Non-profit organisation GirlCode will be holding a virtual hackathon inviting young women to create software solutions to help overcome challenges brought on by the…
While things may have quietened down on the crypto front after 2018’s massive fall in the price of Bitcoin, there’s still significant interest from entrepreneurs and investors in cryptocurrencies.
With this in mind, Ventureburn brings you a listing on where to go to get help if you want to invest in, build or simply know more about cryptocurrency in South Africa.
While South Africa does not currently regulate cryptocurrencies, the Reserve Bank’s position on virtual currencies is set out in the Position Paper on Virtual Currencies issued in 2014.
The bank has a dedicated fintech programme to increase focus and assist the existing working groups to research and analyse technology innovations in the financial services industry. Part of the review is aimed at assessing the impact on cross border financial flows and stability of the financial system (read more here).
As part of its first steps to regulate crypto assets such as Bitcoin and Ethereum, the SA Reserve Bank in January 2019 released a consultation paper on crypto assets for public comment (see a PDF copy here).
To gain a better understanding on cryptocurrency see this basic guide from The Wired or this one by Blockgeeks, as well as one by Coin Desk. On more on such things as how to get started investing in Bitcoin in South Africa check out Bitcoinzar.
Luno allows users to buy and sell digital currencies such as Bitcoin. In September 2017 the startup received a R120-million injection in a funding round lead by London-based venture capital firm Balderton Capital. Rand Merchant Investments, through its fintech investment arm, AlphaCode, and existing investors Digital Currency Group also participated in the round. The platform also announced its expansion into 35 new markets across Europe. The announcement follows Luno’s R60-million Series-A round in 2015.
iceCUBED offers Bitcoin and Litecoin trading to South Africans, Nigerians and more. The platform is perhaps one of the few local exchanges trading the Ethereum currency.
DoshEx launched a cryptocurrency exchange platform in August 2018 that aims to help those it helps develop cryptocurrency and blockchain solutions to buy and sell digital tokens and claims to have already done work for Virgin Money SA (see this story).
Silicon Valley based SA entrepreneur Vinny Lingham announced in March 2019 that he had invested an undisclosed sum in Ovex, a Cape Town based cryptocurrency exchange, through his VC firm Newtown Partners (see this story).
The Ovex deal is the fourth in 2019 involving a SA crypto trading platform. In March 2019 VALR announced that it has raised $1.5-million in a seed round led by US crypto exchange Bittrex (see here). In February 2019 Coindirect and Revix raised €1-million and R11-million, respectively (see here and here).
The World Coin Index sources price information and news on over 400 cryptocurrencies The platform is connected to more than 35 cryptocurrency exchanges.
Brave New Coin is a blockchain and digital currency market data company that publishes technical analysis and research. The platform tracks over 300 tokens in real-time to produce API’s and blockchain data tools for developers, traders and enterprise.
Initial coin offerings
China’s ban in September 2017 on initial coin offerings (ICOs) has led to renewed concerns over the use of cryptocurrencies. In addition, in the first half of 2018 with the steady fall in the price of Bitcoin and Ethereum fewer local startups were opting to run ICOs (see this story).
In South Africa, cryptocurrencies are not guaranteed by the SA Reserve Bank, hence the bank offers no recourse or protection to consumers that participate in these. Read more here. A number of ICOs have taken place in South Africa of recent. However, data on the exact number of ICOs is hard to come by, as there is no central repository of ICOs and no requirement to report these to authorities as yet.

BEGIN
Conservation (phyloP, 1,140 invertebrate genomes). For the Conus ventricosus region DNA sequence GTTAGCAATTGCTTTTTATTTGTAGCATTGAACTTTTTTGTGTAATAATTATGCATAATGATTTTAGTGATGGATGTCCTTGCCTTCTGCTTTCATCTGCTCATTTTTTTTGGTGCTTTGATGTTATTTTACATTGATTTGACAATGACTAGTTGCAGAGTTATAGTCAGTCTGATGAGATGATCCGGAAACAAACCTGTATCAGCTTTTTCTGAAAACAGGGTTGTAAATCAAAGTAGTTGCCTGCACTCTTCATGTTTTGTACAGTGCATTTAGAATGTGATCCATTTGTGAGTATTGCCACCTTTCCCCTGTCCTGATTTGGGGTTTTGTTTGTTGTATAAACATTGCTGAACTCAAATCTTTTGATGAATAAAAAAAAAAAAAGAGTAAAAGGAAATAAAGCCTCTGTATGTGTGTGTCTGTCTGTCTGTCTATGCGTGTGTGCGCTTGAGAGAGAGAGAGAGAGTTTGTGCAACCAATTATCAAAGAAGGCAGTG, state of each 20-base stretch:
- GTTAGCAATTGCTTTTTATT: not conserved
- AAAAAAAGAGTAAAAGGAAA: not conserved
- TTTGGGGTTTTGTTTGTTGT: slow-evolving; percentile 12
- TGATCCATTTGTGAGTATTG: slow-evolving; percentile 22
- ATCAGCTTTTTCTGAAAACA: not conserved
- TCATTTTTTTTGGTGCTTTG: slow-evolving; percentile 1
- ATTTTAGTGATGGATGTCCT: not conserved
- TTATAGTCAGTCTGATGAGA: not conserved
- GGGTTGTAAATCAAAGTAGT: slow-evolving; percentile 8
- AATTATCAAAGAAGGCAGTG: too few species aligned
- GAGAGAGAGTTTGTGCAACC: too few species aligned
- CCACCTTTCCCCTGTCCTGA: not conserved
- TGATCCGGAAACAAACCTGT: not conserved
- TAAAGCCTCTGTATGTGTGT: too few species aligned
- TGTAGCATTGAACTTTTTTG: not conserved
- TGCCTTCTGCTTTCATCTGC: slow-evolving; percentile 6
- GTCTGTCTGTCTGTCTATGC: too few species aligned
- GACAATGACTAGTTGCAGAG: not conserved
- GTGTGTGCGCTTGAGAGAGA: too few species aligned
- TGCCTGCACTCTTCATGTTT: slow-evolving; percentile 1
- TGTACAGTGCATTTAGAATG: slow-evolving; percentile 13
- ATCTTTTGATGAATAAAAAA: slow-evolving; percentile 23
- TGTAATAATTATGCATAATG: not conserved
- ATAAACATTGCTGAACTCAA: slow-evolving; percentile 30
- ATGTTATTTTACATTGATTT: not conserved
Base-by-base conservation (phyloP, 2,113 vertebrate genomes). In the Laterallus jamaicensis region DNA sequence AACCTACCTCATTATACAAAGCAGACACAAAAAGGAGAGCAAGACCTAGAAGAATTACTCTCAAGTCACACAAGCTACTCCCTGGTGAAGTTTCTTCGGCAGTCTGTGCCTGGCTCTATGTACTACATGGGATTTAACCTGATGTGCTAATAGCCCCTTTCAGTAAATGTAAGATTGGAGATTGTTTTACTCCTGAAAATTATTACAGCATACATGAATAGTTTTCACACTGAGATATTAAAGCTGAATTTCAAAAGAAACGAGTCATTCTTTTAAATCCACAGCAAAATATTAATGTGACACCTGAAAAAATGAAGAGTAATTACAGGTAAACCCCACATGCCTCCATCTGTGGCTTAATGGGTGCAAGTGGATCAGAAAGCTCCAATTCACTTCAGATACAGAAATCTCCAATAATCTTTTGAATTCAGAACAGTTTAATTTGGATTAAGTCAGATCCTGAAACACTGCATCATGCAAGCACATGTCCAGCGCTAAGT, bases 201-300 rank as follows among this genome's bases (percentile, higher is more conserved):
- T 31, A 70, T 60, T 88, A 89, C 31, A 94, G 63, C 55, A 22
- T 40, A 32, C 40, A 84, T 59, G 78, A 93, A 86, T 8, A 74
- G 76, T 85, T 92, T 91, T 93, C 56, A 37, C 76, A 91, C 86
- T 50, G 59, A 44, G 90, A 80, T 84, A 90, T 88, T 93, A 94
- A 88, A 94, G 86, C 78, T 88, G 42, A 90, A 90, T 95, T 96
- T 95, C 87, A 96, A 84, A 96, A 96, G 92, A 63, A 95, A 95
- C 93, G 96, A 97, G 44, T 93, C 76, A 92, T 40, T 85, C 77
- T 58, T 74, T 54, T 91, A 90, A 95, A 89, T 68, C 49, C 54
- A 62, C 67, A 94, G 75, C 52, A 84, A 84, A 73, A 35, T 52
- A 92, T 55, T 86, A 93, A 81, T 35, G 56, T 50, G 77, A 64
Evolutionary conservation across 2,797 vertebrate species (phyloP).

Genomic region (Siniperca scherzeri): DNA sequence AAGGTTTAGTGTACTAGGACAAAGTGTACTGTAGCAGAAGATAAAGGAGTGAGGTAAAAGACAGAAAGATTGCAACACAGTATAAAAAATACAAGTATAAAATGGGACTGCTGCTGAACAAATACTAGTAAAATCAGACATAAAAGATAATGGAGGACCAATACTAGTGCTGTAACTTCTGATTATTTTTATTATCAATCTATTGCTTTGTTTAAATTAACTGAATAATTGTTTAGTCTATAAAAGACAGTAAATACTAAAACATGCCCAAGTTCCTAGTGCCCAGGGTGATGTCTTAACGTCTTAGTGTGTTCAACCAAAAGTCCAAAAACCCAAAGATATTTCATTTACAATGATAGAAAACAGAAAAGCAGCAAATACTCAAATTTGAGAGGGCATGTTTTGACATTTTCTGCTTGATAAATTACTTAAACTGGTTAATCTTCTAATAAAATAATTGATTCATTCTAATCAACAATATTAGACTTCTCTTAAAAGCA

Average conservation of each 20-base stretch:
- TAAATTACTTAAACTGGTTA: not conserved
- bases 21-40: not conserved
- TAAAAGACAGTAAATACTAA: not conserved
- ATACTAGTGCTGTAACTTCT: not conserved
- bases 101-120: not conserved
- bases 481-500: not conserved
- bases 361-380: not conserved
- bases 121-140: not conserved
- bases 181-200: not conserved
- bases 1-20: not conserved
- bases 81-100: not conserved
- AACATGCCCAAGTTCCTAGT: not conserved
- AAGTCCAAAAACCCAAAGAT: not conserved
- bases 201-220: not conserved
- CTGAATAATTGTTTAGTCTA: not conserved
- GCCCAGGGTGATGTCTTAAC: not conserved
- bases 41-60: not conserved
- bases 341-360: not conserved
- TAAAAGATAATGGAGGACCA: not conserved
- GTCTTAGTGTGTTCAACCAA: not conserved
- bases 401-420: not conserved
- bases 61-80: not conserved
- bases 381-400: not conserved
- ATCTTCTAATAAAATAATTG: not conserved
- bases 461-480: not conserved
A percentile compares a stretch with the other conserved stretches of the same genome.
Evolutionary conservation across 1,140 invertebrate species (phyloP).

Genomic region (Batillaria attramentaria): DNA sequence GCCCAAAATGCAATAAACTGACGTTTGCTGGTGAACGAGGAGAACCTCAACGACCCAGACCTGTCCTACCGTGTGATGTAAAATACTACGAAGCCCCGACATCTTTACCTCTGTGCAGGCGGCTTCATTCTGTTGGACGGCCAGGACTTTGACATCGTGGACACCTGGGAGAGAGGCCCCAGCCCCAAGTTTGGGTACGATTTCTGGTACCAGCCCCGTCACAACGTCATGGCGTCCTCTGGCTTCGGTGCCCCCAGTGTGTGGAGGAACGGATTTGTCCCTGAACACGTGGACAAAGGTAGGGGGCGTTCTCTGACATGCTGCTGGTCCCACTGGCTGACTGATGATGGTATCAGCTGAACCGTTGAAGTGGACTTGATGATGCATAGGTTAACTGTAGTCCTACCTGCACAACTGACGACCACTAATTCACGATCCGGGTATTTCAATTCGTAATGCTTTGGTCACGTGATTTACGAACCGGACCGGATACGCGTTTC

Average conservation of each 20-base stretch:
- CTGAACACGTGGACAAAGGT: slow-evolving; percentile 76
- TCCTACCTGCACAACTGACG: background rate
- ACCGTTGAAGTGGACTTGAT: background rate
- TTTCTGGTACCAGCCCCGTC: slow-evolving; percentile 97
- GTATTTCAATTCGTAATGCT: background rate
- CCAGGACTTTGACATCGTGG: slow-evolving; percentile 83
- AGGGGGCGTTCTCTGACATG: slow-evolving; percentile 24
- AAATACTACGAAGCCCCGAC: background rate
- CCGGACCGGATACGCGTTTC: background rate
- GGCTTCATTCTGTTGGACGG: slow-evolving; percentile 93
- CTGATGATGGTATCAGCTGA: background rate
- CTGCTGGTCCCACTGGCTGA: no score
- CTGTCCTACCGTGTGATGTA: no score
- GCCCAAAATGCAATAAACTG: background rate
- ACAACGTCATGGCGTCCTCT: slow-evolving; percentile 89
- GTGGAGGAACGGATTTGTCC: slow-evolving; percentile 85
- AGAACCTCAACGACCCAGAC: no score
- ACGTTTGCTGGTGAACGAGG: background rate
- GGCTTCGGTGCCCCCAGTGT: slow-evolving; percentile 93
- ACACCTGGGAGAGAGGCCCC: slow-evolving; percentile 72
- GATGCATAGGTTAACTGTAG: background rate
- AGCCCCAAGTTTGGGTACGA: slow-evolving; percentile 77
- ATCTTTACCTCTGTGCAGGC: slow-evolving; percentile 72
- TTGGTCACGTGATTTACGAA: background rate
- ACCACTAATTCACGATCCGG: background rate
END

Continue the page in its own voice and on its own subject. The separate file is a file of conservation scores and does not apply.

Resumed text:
Newtown Partners ran two ICOs in 2017 — including one in June 2017 for Silicon Valley based SA entrepreneur Vinny Lingham’s company Civic which raised $33-million (read more here) and another to fund the Augmentors game, which allows those that play the game a chance to buy rare creatures using in-game currency. In October 2017 the investment firm announced that it would back a crowdfunding token sale of Dala, a new financial services utility token, on behalf of SA fintech startup Wala. The sale aims to be run from December 1 to 11 and aims to crowdfund more than $30-million.
South African startup ProsperiProp in 2017 ran an ICO aimed largely at international investors looking to invest in international property, utilising a cryptocurrency created by the company called “PROPX” (read more here). In October 2017, following the poor performance of its ICO, the startup added a new offering (Nanochain PROPX) which will allow investors to invest in software that will help financial institutions to offer property investment products via the blockchain.
The Sun Exchange, a blockchain-based solar micro-leasing marketplace, concluded an ICO on 31 December 2018, having raised just over $1-million, just 20% of its targeted raise of $5.4-million. The ICO for its Sunex Token will allow investors to earn an income off small solar projects that the startup manages. It attributed not having achieved the targeted raise of $5.4-million to the recent turbulent ICO market (see this story).
Crypto investment platforms
A number of cryptocurrency investment platforms have sprung up in SA. These include Bitfund, which claimed in July 2018 to have had “hundreds” of investors sign up since its launch in the same month (see this story). The founders of the Joburg-based startup claim that the new platform gives investors exposure to index portfolios of more than 20 of the largest cryptocurrencies.
SA startup Revix revealed in March 2019 that it had secured R11-million from a Johannesburg Stock Exchange (JSE) listed firm and is set to go live with its crypto-trading platform soon. The platform — which will target retail and institutional investors –will allow investors to invest in among other things, token offerings that are backed by real world assets such as wine or marijuana even (see this story)
Incubators and accelerators